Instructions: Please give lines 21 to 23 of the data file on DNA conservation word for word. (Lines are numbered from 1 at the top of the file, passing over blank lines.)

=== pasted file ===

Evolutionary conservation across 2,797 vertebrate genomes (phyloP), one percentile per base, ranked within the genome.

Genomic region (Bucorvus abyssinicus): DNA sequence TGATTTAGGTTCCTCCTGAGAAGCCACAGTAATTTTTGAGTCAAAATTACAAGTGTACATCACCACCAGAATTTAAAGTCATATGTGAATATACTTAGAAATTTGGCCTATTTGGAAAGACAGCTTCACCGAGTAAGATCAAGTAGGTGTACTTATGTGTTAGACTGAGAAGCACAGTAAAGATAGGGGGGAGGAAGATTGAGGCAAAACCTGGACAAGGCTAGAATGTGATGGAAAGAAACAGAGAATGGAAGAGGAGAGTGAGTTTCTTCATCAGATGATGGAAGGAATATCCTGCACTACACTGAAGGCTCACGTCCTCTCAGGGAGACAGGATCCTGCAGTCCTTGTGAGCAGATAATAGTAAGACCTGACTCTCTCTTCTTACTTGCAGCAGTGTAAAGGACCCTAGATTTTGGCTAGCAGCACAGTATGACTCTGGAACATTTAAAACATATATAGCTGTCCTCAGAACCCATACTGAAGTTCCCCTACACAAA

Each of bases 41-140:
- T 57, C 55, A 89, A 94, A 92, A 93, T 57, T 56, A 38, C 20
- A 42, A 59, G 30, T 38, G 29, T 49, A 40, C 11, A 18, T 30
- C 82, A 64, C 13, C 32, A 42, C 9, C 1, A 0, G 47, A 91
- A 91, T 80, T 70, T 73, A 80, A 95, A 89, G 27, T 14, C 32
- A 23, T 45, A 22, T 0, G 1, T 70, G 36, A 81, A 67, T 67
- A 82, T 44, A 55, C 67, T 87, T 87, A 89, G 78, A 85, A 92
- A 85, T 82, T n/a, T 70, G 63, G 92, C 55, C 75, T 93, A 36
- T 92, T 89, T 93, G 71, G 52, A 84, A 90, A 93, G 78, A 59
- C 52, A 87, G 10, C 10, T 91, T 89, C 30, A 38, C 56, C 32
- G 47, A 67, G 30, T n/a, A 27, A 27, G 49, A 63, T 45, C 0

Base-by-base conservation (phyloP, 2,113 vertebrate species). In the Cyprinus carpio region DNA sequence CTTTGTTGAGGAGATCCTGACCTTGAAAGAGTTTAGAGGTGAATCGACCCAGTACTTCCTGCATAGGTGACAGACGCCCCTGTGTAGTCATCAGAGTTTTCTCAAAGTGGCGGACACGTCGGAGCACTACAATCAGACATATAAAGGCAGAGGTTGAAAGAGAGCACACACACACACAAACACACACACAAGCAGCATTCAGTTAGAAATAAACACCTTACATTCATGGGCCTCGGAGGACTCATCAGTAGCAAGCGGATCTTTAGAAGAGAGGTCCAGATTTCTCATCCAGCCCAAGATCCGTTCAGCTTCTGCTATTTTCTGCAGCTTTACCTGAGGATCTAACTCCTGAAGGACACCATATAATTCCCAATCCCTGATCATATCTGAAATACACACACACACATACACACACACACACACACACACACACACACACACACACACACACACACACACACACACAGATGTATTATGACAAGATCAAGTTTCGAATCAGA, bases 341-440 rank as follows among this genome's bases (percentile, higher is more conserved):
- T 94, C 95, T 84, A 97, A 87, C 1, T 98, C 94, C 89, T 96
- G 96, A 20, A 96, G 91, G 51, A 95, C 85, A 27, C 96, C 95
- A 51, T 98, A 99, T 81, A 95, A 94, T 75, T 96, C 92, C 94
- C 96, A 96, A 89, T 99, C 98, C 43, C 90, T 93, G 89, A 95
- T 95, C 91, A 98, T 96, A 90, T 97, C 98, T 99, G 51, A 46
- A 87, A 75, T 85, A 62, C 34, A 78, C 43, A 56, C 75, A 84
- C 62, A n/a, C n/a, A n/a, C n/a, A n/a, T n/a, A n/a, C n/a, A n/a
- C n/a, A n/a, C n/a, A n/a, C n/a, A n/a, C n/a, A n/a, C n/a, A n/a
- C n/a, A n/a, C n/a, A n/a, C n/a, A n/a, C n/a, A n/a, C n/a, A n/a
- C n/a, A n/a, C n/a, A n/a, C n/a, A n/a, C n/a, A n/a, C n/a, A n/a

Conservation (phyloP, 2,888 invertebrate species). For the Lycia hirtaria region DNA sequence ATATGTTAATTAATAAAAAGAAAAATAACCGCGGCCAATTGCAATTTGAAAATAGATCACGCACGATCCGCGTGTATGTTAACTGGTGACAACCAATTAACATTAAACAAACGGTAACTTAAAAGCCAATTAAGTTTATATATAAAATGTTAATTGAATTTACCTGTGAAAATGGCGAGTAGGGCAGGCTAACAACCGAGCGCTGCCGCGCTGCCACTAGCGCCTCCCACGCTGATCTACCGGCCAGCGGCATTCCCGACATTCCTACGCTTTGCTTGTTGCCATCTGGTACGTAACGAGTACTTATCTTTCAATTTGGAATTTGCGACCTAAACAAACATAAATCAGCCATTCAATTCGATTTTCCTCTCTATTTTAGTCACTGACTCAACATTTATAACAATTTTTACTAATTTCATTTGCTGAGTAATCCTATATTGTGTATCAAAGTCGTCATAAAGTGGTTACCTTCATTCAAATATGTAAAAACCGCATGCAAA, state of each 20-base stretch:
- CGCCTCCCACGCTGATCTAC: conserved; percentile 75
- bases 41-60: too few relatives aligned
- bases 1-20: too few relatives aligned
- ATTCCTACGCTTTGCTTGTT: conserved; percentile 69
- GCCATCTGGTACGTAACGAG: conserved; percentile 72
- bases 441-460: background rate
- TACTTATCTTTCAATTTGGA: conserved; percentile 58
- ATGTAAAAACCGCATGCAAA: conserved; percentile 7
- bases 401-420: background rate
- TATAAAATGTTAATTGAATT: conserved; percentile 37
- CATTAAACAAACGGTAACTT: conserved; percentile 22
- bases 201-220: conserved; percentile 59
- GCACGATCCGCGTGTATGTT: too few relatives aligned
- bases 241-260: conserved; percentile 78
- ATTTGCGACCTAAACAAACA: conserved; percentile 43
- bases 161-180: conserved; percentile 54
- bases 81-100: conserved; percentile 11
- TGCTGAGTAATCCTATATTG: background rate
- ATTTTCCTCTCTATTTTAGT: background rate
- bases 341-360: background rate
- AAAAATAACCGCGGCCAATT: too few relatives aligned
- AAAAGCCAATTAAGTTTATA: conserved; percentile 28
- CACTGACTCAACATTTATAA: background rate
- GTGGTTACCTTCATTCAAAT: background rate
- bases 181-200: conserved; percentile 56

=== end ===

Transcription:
- C 62, A n/a, C n/a, A n/a, C n/a, A n/a, T n/a, A n/a, C n/a, A n/a
- C n/a, A n/a, C n/a, A n/a, C n/a, A n/a, C n/a, A n/a, C n/a, A n/a
- C n/a, A n/a, C n/a, A n/a, C n/a, A n/a, C n/a, A n/a, C n/a, A n/a